By Lisa Pauline Mattackal and Medha Singh
(Reuters) – A fledgling class of crypto that feasts on risk is outshining a wider market paralyzed by war and inflation.
Coins backed by gold are newer variants of “stablecoins”, which are typically pegged to the dollar to tame volatility. The largest, Pax Gold or PAXG, has jumped 7.4% in 2022, while main rival Tether Gold has leapt 8.5%.
By contrast, bitcoin has lost over 13% and ether is down 20%.
“One of the main concerns that a lot of people who are new to crypto have is that it’s not backed by anything. It just gets on a screen,” said Everett Millman, chief market analyst at Gainesville Coins. “So attaching them or linking them to a real-world commodity, it does make some sense.”
The reach for gold, a traditional hedge against geopolitical upheaval and inflation, is unsurprising. The demand for gold-backed cryptocurrencies, though, is new.
Stablecoins, a fast-growing breed of crypto, have emerged as a common medium of exchange, often used by traders seeking to move funds around. It is easier to swap major stablecoins for bitcoin or other crypto, for example, than it is to swap traditional money like U.S. dollars for bitcoin.
Tether Gold has been buoyed by bigger investors, including “whales” with $1 million or more of cryptocurrency, using the token to change a portion of their holdings into gold, according to Paolo Ardoino, Tether’s chief technology officer.
“Many of our investors were already involved in crypto, but were interested in not having their entire wealth in cryptos or in dollars, and were seeking more inflation-resistant assets like gold,” he said.
Yet gold-backed coins are still a niche novelty in the crypto market at present – PAXG and Tether Gold are barely over two years old – with thin liquidity and little certainty about their long-term fortunes.
PAXG has seen its market value almost double to $627 million this year, while Tether Gold has risen 9% to above $209 million. By comparison the latter’s eight-year-old sibling, dollar-pegged Tether – the world’s largest stablecoin – has a market cap of over $83 billion.
According to data from CoinMarketCap, daily PAX gold trading volumes ranged between $10 million to $520 million over the past month, compared to ether volumes which fluctuated between $8.7 billion and $25 billion in April. Dollar-pegged tether’s 24-hour volumes ranged between $35 billion and $92 billion.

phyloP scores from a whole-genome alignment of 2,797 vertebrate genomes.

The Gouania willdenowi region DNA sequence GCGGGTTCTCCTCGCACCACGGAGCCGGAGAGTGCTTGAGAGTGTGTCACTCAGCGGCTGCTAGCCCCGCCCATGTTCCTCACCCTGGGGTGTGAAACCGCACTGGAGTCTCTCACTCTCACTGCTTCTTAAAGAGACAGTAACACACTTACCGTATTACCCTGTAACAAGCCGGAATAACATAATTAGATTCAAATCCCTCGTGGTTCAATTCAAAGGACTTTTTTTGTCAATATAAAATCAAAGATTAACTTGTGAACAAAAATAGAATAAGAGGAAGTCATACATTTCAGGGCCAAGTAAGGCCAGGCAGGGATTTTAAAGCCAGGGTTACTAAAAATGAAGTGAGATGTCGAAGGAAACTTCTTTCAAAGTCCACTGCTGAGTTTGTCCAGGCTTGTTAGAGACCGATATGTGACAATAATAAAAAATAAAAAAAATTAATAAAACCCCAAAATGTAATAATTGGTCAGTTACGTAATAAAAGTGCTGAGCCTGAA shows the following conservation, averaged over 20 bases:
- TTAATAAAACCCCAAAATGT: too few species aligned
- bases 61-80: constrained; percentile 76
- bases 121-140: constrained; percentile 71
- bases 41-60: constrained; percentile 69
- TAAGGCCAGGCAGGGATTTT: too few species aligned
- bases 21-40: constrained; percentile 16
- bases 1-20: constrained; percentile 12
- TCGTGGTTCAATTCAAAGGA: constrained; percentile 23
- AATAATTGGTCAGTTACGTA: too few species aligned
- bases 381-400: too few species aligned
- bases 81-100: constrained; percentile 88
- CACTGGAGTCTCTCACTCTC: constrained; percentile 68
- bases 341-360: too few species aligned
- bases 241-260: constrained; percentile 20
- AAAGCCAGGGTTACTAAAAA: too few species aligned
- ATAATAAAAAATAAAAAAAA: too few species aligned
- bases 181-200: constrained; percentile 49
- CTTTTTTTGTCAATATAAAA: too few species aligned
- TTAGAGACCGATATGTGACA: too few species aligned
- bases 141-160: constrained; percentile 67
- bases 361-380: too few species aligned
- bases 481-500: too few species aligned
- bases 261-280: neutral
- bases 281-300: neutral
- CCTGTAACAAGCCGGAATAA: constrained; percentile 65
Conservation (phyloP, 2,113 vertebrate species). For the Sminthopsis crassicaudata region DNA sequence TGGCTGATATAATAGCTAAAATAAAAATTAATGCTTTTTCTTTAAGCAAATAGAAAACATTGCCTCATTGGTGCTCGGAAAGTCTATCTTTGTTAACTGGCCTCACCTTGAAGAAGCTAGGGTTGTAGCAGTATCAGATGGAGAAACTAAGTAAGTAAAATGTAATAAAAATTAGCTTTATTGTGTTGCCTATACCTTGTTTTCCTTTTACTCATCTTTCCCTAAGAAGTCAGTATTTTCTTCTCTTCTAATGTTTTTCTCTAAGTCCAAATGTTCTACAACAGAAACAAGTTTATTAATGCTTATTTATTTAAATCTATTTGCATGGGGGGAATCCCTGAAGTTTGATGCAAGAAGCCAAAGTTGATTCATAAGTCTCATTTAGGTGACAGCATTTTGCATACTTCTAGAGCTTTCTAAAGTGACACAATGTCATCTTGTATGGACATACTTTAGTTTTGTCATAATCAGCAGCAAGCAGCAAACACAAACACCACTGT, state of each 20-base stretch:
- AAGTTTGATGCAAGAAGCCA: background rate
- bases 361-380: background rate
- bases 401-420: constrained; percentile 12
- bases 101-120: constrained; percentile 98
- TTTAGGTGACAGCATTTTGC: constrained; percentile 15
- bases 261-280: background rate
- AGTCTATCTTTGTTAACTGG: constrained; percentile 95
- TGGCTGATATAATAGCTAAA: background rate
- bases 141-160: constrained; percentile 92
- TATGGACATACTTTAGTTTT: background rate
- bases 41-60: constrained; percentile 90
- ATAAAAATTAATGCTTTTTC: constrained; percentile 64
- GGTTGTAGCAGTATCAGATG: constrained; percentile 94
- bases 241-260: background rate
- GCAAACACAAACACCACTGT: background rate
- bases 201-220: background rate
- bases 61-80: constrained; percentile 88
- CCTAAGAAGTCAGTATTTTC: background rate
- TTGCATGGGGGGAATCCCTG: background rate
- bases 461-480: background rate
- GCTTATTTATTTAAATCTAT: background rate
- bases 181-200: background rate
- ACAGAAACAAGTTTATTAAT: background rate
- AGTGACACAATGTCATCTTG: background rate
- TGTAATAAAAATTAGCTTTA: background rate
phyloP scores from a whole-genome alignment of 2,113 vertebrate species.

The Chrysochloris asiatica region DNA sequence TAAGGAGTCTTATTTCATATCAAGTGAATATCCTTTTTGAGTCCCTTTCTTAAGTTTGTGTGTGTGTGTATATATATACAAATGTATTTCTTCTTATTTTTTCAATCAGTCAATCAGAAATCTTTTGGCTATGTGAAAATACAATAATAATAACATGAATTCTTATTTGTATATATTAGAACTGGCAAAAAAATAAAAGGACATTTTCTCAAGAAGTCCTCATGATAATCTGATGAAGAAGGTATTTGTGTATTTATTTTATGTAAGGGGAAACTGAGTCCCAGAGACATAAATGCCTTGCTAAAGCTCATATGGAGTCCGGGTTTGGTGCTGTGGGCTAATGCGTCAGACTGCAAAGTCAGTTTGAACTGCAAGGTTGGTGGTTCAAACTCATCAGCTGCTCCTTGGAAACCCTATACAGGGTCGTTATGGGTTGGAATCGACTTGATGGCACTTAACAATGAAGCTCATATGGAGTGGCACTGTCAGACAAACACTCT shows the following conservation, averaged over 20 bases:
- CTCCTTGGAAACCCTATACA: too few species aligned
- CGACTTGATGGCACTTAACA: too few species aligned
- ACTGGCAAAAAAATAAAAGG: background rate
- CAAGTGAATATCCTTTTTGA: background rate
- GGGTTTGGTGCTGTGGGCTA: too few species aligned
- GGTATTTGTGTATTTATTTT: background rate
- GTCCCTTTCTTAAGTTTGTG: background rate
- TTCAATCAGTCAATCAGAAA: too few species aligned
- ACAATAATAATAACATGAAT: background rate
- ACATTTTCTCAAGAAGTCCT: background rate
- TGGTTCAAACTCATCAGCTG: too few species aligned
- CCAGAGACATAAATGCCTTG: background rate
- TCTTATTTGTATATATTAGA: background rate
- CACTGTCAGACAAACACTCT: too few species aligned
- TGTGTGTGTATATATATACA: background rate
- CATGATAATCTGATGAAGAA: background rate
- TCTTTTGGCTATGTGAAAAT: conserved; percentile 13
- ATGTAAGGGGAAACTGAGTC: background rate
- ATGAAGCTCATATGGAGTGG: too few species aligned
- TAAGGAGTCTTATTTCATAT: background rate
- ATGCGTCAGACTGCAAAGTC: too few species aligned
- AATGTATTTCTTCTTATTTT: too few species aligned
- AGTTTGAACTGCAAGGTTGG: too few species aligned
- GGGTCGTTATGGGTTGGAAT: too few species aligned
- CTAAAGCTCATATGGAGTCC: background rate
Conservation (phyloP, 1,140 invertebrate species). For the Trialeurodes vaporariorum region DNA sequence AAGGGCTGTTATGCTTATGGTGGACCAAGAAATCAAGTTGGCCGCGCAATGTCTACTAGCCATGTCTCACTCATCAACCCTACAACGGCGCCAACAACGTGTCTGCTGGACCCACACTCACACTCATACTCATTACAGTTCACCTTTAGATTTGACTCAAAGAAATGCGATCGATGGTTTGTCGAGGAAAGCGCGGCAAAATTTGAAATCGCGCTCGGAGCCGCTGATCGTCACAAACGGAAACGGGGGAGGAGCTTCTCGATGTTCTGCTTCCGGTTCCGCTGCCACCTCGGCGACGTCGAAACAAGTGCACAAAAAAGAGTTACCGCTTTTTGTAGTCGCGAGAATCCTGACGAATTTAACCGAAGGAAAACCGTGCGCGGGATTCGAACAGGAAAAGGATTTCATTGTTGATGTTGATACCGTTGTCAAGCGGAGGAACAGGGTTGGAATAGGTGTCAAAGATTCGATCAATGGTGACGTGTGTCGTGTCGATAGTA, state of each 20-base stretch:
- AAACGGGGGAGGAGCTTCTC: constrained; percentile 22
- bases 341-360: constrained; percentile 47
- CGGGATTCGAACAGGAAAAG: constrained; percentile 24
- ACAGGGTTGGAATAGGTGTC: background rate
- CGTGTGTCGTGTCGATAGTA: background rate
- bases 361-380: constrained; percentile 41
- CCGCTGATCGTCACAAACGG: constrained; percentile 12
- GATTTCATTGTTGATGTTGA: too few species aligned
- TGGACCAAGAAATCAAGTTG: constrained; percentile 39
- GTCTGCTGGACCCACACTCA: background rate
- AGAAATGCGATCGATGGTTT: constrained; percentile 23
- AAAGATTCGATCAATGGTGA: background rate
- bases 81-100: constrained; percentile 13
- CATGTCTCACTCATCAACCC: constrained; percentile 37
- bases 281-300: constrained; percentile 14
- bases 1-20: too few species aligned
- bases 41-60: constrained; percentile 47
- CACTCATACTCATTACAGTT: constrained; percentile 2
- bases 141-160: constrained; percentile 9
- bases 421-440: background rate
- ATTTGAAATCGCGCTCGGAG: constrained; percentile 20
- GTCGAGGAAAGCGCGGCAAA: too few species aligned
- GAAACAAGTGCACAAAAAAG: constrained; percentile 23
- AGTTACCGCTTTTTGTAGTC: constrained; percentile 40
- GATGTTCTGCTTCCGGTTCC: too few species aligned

ALL THAT GLITTERS?
Sceptics argue that PAXG, developed by the company Paxos, and Tether Gold have merely risen on the coat-tails of a broad rush for gold; indeed they have tracked the price of physical gold, which is up about 8.5% this year. PAXG is up 4.5% since Feb. 23, the day before Russia invaded Ukraine, versus gold’s 4%.
The SPDR Gold Shares exchange-traded fund, which is managed by State Street Global Advisors, is up 7.6% in 2022.
“The (crypto gold) tokens themselves aren’t immutable. They’re literally just IOUs that happen to be using blockchain infrastructure,” said Alex Thorn, head of firmwide research for Galaxy Digital in New York.
He said investors would have to determine whether they should have the same level of confidence in the companies behind PAXG and the gold ETF.
“They’re both basically synthetic gold exposure backed by gold holdings. Perhaps trust is part of the thing that people would consider when deciding whether we can trust Paxos the same way we trust State Street.”
Nonetheless, advocates of such coins say they offer the ease of owning gold without having to worry about storing a physical coin or bar, while eliminating the minimum margin requirements often required to trade gold on traditional markets.
PAXG, for instance, requires a minimum investment of the equivalent of 0.01 ounce of gold, roughly $20, versus the $184 an investor would pay for each share of the SPDR Gold ETF.
Millman at Gainesville Coins also argued that gold-backed stablecoins bolstered the credibility of cryptocurrencies.
“One of the main criticisms of cryptos is that they have been so extremely volatile. Hence, the idea to back a token with a stable commodity,” he said. “The marriage between those two things could actually also bolster confidence in cryptos.”
(Reporting by Medha Singh and Lisa Pauline Mattackal in Bengaluru; Editing by Vidya Ranganathan and Pravin Char)